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Shelter gives neglected animals second chance at love

A small shelter in Soshanguve is making a big difference to animals in need.

Tebogo Maredi, a resident of Soshanguve in the north of Tshwane, has been a champion for animal welfare for many years.

He is both managing director of an animal shelter and an animal welfare inspector.

In 2022, Maredi started a shelter after witnessing the neglect and abuse of animals in his community.

“We witnessed a lot of neglect and abuse of animals in the township and informal settlements,” said Maredi.

Teboho Maredi rescued a puppy from a school drain.
Photo: Facebook

He explained that the shelter is home to over 48 dogs, and he works with other shelters to help even more animals.

He added there’s a limit to how many animals the shelter can take in at any time. When this limit is reached, other shelters and the SPCA are contacted to help with any additional animals.

“As we have limited space in our kennels, we also help and rescue over 20 animals per day, which we take to other shelters that we work with,” said Maredi.

He explained that they have good working relationships with other shelters and the SPCA, as most of their rescues are taken to the SPCA when they do not have sufficient space.

Maredi is passionate about ensuring that all animals in his care receive the best possible care, and he works tirelessly to ensure they are all healthy and happy.

The shelter is not only a place of refuge for animals but also a place of education and outreach.

“We have two educational centres serving children from underprivileged households whereby we feed them on a daily basis when they come and attend our classes,” said Maredi.

His shelter has a very clear policy when accepting new animals.

Teboho Maredi with one of the dogs at the centre.
Photo: Supplied by Teboho Maredi

Their policy states that animals must be surrendered by their rightful owners, and the owners must provide proof of ownership.

Led by Maredi, volunteers have created a place where animals who have suffered abuse, neglect, and illness can find healing and love.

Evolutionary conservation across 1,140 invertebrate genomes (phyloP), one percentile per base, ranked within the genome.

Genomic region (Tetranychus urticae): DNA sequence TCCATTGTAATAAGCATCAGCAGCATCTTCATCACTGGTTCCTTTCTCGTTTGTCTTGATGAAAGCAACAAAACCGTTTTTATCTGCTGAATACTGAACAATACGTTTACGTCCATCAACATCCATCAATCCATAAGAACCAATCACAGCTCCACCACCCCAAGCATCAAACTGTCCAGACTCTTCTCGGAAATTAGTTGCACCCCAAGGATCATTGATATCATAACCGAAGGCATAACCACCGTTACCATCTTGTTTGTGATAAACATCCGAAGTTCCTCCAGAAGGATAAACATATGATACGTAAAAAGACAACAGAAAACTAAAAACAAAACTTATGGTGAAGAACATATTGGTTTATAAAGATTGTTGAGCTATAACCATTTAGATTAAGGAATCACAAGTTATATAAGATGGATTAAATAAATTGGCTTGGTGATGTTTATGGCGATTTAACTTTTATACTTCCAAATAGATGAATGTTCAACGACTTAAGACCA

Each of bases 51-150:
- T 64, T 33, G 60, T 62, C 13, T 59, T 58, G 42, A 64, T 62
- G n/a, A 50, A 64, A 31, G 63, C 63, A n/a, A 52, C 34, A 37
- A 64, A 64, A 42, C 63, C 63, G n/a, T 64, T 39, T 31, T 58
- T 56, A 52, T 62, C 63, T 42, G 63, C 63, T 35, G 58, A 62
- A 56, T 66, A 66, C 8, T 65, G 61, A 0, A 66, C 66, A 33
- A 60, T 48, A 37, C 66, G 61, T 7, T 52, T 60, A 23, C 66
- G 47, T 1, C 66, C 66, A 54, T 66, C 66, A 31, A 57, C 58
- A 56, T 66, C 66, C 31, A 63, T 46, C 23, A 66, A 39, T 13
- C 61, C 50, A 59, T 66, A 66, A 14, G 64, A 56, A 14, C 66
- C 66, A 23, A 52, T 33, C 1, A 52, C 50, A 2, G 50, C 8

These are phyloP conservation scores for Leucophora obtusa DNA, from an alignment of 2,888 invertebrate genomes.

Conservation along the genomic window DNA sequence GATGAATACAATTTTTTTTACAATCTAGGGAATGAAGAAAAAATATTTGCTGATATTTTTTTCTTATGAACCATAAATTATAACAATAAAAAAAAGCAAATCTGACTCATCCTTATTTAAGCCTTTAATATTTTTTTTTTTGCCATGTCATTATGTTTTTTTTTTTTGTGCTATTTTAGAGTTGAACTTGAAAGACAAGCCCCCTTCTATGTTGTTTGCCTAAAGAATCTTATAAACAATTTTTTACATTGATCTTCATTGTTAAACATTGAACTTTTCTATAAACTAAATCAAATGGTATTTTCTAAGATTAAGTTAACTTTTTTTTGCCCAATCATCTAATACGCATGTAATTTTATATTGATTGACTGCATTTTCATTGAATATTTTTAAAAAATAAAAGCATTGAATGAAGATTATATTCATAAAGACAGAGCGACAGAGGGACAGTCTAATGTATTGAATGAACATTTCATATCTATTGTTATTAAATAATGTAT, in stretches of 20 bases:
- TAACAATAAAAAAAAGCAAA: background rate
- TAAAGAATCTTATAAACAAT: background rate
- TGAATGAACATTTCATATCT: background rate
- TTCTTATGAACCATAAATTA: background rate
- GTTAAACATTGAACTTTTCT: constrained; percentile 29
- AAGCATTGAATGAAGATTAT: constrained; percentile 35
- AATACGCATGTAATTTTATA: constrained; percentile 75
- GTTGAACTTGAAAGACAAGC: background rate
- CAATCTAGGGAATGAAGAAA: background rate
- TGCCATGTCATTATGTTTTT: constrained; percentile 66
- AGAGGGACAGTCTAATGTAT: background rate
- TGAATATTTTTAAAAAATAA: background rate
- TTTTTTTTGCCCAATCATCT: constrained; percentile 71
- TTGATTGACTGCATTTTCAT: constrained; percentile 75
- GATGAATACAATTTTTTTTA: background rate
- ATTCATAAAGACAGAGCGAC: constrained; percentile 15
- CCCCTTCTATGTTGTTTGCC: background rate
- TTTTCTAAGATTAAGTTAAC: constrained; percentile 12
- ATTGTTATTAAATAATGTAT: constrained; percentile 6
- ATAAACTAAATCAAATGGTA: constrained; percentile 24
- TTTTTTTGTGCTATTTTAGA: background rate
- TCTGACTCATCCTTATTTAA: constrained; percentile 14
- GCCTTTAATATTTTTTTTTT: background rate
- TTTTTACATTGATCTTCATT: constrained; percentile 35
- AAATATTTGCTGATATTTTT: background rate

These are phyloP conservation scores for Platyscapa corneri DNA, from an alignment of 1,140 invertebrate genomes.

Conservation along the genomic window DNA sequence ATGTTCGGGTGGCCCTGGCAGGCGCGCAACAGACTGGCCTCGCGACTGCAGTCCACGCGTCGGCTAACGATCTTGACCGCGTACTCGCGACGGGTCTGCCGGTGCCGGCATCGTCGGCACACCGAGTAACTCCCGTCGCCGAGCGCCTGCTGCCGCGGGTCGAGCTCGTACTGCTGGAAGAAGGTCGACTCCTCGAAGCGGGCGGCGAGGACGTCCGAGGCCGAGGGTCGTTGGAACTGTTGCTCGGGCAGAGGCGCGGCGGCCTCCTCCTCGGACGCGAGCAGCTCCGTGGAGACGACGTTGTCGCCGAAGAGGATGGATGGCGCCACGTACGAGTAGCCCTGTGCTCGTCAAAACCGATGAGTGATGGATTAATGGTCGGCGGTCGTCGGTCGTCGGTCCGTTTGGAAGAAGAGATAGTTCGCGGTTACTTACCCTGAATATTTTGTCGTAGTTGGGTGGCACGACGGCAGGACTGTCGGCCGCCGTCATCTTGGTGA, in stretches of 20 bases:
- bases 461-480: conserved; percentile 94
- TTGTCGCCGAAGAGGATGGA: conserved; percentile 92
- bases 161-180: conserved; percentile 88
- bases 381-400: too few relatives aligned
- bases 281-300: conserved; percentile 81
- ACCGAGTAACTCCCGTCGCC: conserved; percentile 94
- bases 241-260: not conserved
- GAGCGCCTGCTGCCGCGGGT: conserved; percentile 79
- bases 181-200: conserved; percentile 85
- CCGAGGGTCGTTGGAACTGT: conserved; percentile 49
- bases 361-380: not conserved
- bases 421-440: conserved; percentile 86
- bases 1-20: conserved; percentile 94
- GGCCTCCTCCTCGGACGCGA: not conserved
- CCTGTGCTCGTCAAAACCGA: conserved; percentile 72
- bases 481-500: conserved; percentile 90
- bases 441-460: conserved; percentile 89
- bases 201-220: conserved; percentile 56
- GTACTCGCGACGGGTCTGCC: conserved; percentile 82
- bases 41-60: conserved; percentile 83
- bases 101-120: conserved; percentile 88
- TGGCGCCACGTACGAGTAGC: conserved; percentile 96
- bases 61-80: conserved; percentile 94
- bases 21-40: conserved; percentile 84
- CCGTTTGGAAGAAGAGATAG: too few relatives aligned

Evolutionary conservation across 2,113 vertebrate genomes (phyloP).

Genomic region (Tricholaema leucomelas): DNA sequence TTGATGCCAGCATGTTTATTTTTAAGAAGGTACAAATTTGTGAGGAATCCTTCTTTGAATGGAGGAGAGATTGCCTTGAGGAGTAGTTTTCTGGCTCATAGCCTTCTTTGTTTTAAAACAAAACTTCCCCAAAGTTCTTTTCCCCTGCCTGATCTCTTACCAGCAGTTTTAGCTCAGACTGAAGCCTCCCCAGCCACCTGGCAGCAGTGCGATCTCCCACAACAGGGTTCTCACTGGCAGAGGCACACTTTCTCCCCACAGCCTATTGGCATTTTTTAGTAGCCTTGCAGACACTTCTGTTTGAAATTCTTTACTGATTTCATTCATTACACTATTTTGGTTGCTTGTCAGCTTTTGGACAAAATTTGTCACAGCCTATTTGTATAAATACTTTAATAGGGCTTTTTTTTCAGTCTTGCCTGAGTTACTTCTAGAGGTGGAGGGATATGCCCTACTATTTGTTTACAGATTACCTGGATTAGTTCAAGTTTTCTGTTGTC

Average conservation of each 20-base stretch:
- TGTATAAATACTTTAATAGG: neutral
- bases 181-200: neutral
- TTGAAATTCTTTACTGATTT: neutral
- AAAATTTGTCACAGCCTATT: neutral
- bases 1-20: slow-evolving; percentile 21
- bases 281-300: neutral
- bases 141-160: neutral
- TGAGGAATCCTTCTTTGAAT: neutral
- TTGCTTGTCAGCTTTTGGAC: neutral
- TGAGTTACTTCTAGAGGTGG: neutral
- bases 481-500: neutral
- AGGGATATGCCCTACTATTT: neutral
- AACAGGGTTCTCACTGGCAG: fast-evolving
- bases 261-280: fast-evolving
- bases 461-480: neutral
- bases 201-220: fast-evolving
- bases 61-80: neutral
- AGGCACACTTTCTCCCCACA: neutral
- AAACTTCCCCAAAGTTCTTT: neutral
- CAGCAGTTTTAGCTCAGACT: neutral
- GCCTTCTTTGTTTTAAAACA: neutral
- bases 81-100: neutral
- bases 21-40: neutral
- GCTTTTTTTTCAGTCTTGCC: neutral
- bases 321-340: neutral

They provide veterinary care and a safe place for the animals to recover.

“The shelter also takes in sick, injured, abused, neglected and emaciated animals. These animals are given access to veterinary services,” said Maredi.

He said the shelter provides a safe and comfortable environment for the animals, with spacious kennels.

To him and his colleagues, it is not just a shelter but a place of transformation where even the most broken animals can find hope and a new beginning.

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According to Maredi, the most rewarding part of working at the shelter is the love and affection that the animals provide.

He believes that animals can offer relief and therapy for people who spend time with them.

“Animals offer therapy and stress relief as they are innocent and love unconditionally. Once you get into the shelter, you will experience a lot of love and compassion,” he said.

Maredi said the biggest challenge the shelter has faced is getting funding.

He said due to lack of funding, they are struggling to cover vet bills, rent and other expenses.

Despite the challenges of running the shelter, Tebogo and his team have been able to keep it going thanks to the public’s generosity.

People interested in donating, volunteering and fostering the animals can visit www.soshanguveanimalshelter.org.za.

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